Critical reaction to 24 (TV series)

Critical reaction to 24 (TV series)

The Fox Network television series 24, has won numerous Emmy Awards for its technical and artistic merits, and become part of American popular culture. At the same time it has been heavily criticized, in particular for justifying the misuse of government authority and the use of torture.



The series, and its creators have been nominated and have won many awards, including:

24 has also won many technical Emmy Awards including: Outstanding Single-Camera Picture Editing For A Drama Series, Outstanding Single-Camera Sound Mixing For A Series, Outstanding Stunt Coordination and Outstanding Music Composition for a Series.

24 has received critical acclaim for its strong lead character and large cast (especially Carlos Bernard, Dennis Haysbert and Mary Lynn Rajskub, Gregory Itzin, Jean Smart and Cherry Jones), complex story lines and unpredictable cliffhangers. It has been called[by whom?] "ground-breaking", "action-packed" and "an edge-of-your-seat show". Its most acclaimed[by whom?] plot lines were those involving Nina Myers and Charles Logan. The character of Renee Walker (Annie Wersching) also received rave reviews[2] in Season 7, even getting to be called the "Jack-girl" by fans.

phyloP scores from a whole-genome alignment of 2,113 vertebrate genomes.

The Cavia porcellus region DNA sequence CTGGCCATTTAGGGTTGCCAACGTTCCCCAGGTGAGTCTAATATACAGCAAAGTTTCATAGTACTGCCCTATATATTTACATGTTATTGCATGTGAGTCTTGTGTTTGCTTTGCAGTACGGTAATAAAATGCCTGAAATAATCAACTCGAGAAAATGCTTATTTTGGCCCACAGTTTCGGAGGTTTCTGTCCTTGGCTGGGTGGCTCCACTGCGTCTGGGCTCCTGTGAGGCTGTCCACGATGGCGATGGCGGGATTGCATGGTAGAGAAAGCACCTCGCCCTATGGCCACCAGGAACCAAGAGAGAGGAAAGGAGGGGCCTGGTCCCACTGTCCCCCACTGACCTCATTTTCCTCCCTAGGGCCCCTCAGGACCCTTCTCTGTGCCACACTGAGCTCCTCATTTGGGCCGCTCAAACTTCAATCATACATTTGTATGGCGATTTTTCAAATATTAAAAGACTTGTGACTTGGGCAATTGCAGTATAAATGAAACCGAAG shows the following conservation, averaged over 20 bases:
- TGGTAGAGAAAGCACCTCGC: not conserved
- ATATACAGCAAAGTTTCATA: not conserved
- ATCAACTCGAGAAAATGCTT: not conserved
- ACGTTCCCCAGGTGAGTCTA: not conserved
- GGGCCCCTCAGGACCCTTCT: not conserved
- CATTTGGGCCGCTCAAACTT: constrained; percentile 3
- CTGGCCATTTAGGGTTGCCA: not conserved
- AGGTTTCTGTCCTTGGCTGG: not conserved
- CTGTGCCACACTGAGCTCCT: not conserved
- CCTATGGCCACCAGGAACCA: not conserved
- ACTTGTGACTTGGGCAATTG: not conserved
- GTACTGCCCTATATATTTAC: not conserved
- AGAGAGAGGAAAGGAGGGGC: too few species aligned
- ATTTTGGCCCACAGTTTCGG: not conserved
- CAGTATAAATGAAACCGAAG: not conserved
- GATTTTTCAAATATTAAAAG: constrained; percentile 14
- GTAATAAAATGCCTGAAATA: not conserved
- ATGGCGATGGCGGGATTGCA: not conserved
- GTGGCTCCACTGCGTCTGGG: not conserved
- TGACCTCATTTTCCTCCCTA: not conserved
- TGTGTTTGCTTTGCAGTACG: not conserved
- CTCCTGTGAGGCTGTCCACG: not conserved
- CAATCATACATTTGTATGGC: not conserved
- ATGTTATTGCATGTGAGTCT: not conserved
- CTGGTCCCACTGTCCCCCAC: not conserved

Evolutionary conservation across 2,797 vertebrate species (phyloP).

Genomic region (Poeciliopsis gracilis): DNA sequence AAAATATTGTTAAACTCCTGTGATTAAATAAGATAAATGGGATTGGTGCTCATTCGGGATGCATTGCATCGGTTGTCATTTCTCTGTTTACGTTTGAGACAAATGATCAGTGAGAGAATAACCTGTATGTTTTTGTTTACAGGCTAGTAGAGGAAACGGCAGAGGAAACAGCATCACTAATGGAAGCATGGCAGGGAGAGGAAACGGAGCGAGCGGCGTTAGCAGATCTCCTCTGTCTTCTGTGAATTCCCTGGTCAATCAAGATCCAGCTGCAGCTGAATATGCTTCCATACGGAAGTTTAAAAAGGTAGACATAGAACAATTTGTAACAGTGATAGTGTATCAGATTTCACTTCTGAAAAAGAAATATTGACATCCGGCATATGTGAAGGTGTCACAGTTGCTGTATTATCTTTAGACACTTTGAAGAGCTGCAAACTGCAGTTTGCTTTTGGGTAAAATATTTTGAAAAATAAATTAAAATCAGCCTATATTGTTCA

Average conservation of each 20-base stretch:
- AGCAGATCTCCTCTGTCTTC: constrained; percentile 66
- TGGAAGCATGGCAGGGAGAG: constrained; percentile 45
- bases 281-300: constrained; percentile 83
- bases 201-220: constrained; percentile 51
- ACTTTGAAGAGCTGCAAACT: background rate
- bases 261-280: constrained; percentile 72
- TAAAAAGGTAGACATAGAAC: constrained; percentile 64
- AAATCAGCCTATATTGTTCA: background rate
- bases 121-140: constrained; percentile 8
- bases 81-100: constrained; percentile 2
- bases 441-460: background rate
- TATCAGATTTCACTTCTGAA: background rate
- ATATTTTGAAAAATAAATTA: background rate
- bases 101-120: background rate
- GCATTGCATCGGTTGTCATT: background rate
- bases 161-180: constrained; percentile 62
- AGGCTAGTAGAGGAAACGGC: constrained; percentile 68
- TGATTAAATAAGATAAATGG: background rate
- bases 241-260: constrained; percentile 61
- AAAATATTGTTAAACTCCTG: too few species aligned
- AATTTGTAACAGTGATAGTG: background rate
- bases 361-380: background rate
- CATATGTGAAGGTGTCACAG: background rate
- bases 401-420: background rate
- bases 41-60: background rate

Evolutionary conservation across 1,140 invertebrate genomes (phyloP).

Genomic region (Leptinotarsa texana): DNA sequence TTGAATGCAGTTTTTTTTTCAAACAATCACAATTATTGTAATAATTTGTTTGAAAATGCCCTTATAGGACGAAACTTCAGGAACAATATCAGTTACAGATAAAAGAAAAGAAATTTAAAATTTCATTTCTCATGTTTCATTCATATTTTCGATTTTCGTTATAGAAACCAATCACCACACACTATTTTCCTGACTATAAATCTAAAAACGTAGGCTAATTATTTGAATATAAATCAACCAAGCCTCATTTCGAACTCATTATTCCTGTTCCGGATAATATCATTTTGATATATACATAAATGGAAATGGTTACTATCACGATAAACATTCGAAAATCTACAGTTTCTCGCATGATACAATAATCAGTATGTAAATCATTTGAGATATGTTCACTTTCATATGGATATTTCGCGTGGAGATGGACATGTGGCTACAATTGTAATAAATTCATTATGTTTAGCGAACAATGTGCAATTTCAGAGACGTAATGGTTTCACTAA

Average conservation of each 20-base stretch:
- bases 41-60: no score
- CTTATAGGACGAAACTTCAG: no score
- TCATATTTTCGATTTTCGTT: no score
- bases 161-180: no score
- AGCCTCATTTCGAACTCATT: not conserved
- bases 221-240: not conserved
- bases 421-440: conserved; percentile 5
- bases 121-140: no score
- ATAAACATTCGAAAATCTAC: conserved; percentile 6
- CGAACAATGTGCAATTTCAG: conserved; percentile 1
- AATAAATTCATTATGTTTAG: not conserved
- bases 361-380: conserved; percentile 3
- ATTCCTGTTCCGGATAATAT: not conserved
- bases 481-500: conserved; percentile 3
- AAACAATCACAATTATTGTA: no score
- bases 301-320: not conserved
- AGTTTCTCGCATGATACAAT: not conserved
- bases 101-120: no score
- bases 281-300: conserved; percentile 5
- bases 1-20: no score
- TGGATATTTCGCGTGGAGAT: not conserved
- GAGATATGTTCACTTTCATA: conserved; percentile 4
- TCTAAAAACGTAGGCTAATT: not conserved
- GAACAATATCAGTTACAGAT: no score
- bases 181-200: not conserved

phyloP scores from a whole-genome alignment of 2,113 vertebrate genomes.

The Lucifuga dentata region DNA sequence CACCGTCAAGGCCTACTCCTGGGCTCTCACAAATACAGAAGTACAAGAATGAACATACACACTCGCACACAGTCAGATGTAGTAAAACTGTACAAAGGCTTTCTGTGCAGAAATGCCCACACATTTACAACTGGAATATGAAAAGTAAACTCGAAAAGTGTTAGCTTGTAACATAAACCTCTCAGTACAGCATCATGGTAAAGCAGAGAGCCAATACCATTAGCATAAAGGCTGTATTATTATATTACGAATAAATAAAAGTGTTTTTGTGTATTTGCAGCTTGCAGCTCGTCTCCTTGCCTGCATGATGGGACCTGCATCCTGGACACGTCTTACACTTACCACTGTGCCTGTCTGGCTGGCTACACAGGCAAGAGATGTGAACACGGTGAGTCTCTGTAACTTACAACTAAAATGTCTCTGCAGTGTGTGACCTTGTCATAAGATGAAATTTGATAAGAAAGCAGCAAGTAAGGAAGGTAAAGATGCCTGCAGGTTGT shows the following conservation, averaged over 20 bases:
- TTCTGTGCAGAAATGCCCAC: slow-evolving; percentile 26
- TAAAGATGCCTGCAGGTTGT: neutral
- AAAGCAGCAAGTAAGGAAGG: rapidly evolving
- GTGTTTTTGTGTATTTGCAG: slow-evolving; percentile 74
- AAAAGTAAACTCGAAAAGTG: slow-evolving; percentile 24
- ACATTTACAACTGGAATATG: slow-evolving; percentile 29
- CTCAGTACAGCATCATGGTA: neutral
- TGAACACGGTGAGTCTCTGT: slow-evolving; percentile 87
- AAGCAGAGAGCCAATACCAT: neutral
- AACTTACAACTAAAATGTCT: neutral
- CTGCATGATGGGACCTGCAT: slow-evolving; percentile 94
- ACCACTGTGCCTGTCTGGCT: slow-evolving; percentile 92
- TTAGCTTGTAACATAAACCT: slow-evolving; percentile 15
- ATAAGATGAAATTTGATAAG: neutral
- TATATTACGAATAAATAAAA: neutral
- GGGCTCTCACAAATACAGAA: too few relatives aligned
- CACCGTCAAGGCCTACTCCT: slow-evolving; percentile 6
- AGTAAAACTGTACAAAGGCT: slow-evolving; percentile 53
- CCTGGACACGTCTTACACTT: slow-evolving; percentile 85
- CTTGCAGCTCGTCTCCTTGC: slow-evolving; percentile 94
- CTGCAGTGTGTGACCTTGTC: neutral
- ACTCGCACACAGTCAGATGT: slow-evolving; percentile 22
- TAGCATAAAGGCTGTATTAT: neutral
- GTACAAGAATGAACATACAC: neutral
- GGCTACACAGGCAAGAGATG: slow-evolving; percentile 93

24's real time story-telling method and split-screen technique have also received widespread praise and critical acclaim.[by whom?] This aspect of the show also made it hard to produce from a creative point of view because there was no possibility for time cuts. This meant that characters needed to be either driving or on an airplane for exactly the same time as it took to perform the actual journey. This led to an increasing suspension of disbelief.

The fact that 24 started its run a mere three months after the September 11 attacks may have increased the show's popularity. Although the show had started production well before the attacks, its theme of terrorism was strikingly current. Both the producers and Sutherland thought that the attacks would be the end of the show, but it seemed that it had the opposite effect.

Another related factor is that 24, as Sutherland said, had "a story that's literally been ripped from today's headlines". For example, in Season 2 (2002–2003), the United States of America was about to go to war with a Middle Eastern country. Meanwhile, in real life, the United States invaded Iraq. Also, in Season 1 (2001–2002), an African American Senator, David Palmer is running for President of the United States, winning the election between Seasons 1 and 2, becoming the first African American President ever. Approximately eight years later (in real life), on January 20, 2009, Barack Obama became the first African American President. Sutherland said that these coincidences (due to the fact that the episodes had been written and shot before the real-life events happened) showed "just how these guys are in touch with what's happening in the world".